Boren Scholars to Study in China, Kazakhstan
Four University of Pittsburgh students have been honored with David L. Boren Scholarships from the National Security Education Program. This is the 13th consecutive year that Pitt students have competed successfully for David L. Boren Awards for International Study.
Pitt’s 2015 Boren Scholars are Joseph L. Andros, a senior from Moon Township, Pa.; Brianna F. Gasgonia, a junior from Walnut, Calif.; Joseph W. Sell, a junior from Temple, Pa.; and Marjorie R. Tolsdorf, a junior from McLean, Va.
The scholarships provide as much as $20,000 per academic year for U.S. undergraduate students to study foreign languages in areas of the world that are critical to U.S. national security interests. Pitt’s students will join more than 170 other honorees studying across the world.
Joseph L. Andros is participating this summer in a Mandarin language program at Peking University in Beijing, China. He also is conducting research on China’s economy and international financial policies. Upon his return to the United States in August, he will receive a bachelor’s degree in chemical engineering from Pitt’s Swanson School of Engineering and a bachelor’s degree in economics from the University’s Kenneth P. Dietrich School of Arts and Sciences. Andros said he hopes to eventually serve as an economic officer for the Department of State or an international trade analyst for the Library of Congress.
Beginning in August, Brianna F. Gasgonia will spend one year at the Al-Farabi Kazakh National University in Almaty, Kazakhstan, where she will study Russian.
After she completes her program in June 2016, she will return to Pitt, where she is majoring in Russian and German as well as cultural studies. Gasgonia would like to serve as a diplomacy officer for the U.S. Department of State. She is currently a public affairs intern at the U.S. Embassy in Berlin, Germany.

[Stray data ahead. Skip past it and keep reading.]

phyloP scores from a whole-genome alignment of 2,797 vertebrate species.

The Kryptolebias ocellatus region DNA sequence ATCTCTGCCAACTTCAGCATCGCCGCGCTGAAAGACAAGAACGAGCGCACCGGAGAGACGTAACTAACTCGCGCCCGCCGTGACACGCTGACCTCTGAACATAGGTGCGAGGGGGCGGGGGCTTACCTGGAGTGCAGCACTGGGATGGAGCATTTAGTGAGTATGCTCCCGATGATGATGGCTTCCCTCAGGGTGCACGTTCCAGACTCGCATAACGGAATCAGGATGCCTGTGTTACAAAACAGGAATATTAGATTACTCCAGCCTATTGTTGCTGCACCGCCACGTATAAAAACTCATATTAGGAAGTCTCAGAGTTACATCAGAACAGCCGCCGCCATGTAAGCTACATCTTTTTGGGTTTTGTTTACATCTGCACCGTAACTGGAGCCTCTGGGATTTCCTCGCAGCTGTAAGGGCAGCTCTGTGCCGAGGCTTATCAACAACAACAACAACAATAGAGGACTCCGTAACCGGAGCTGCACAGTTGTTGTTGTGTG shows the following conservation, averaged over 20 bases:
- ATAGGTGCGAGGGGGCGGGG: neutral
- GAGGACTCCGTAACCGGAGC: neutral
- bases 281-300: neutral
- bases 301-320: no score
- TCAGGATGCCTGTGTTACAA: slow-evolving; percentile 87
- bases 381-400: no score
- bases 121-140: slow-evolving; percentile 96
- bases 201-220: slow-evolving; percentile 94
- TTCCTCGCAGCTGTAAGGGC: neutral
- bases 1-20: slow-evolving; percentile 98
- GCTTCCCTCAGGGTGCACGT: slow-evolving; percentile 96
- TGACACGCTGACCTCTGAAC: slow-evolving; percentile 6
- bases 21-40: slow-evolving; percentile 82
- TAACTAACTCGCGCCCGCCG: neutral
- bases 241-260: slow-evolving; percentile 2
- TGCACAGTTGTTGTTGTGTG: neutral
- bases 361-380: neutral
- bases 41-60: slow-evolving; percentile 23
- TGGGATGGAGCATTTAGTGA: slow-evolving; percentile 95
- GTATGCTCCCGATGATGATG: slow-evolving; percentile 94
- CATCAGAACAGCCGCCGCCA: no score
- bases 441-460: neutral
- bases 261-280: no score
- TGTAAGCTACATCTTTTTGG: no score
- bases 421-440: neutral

This fall, Joseph W. Sell will begin a Mandarin language program at Beijing Foreign Studies University in China. He will spend the spring semester in Kunming, China.
Upon his return next August, Sell will continue his undergraduate studies at Pitt, where he is majoring in Chinese and is a member of the Three Rivers Battalion Army ROTC Unit. Sell hopes to work as an officer within one of the U.S. government’s intelligence or national security agencies.
Marjorie R. Tolsdorf will spend one year in Kazakhstan completing an advanced Russian language and area studies program. She hopes to become a media analyst for the Central Intelligence Agency. Upon her return in August 2016,
Tolsdorf will continue her undergraduate studies at Pitt, where she is majoring in political science.
The National Security Education Program is a federal initiative designed to develop broader and more qualified pools of U.S. citizens with foreign language and international skills. The David L. Boren Awards for International Study are named for the principal author of the legislation that created the National Security Education Program in 1991. Boren served as governor of Oklahoma from 1974 to 1978 and as a U.S. senator from Oklahoma from 1979 to 1994. He currently serves as the president of the University of Oklahoma.
Other Stories From This Issue
July 6, 2015
On the Freedom Road
Follow a group of Pitt students on the Returning to the Roots of Civil Rights bus tour, a nine-day, 2,300-mile journey crisscrossing five states.
Day 1: The Awakening
Day 2: Deep Impressions
Day 3: Music, Montgomery, and More
Day 4: Looking Back, Looking Forward
Day 5: Learning to Remember
Day 6: The Mountaintop
Day 7: Slavery and Beyond
Day 8: Lessons to Bring Home
Day 9: Final Lessons